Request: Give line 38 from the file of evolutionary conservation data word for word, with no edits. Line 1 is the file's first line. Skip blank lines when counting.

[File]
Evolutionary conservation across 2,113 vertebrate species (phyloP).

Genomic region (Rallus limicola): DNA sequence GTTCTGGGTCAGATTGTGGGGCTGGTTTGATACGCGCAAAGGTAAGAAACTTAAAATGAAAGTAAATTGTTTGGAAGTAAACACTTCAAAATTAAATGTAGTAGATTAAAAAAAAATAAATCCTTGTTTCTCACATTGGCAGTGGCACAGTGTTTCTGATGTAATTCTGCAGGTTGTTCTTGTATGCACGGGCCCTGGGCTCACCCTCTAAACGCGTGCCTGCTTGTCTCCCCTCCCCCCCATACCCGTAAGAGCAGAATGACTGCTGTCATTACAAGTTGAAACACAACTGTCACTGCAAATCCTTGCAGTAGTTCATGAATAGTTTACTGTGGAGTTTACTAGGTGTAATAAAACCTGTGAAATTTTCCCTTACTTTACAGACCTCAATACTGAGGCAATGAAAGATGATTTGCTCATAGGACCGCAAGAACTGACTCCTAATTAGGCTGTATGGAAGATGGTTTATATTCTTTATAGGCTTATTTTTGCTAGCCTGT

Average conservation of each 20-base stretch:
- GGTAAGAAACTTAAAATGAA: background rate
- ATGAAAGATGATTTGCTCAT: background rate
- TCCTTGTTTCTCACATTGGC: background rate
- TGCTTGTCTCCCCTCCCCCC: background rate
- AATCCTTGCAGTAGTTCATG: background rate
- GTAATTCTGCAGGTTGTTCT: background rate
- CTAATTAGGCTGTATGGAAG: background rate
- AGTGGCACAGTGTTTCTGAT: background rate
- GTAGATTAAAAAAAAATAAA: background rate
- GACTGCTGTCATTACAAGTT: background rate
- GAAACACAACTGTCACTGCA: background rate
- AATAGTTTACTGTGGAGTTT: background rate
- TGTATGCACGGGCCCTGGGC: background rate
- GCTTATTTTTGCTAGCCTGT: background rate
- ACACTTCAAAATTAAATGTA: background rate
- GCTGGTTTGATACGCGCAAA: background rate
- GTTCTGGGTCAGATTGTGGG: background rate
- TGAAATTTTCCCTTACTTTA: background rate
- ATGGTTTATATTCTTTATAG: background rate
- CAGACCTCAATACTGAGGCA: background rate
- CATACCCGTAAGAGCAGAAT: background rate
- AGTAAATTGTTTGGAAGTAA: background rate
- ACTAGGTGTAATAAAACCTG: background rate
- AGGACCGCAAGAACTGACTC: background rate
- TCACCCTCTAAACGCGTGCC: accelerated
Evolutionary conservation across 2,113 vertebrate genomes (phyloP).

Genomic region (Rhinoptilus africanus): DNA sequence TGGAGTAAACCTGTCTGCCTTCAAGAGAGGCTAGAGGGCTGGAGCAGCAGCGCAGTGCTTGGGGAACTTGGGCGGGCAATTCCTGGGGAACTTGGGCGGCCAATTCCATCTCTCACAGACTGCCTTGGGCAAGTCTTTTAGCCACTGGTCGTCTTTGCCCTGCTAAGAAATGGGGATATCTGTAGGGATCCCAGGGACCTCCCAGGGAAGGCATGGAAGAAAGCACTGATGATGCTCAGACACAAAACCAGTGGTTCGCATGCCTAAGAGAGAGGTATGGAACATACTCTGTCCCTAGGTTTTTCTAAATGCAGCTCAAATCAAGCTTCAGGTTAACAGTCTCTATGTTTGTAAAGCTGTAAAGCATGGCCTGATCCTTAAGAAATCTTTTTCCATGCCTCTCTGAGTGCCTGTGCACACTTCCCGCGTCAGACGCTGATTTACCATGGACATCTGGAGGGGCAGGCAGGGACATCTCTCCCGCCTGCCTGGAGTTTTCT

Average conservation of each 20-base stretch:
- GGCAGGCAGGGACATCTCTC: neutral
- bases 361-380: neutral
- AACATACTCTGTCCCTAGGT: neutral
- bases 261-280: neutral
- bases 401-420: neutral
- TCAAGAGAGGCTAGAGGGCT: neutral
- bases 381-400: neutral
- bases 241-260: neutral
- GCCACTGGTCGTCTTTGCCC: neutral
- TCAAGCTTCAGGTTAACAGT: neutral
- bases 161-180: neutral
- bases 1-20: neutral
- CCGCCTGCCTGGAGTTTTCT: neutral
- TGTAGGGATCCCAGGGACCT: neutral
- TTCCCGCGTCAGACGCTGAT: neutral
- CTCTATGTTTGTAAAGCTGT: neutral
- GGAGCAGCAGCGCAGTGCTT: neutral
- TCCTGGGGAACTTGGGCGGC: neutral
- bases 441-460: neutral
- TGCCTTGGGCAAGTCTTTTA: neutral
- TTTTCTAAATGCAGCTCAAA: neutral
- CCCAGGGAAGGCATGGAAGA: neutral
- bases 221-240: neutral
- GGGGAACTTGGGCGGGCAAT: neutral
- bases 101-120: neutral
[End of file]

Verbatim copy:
- bases 381-400: neutral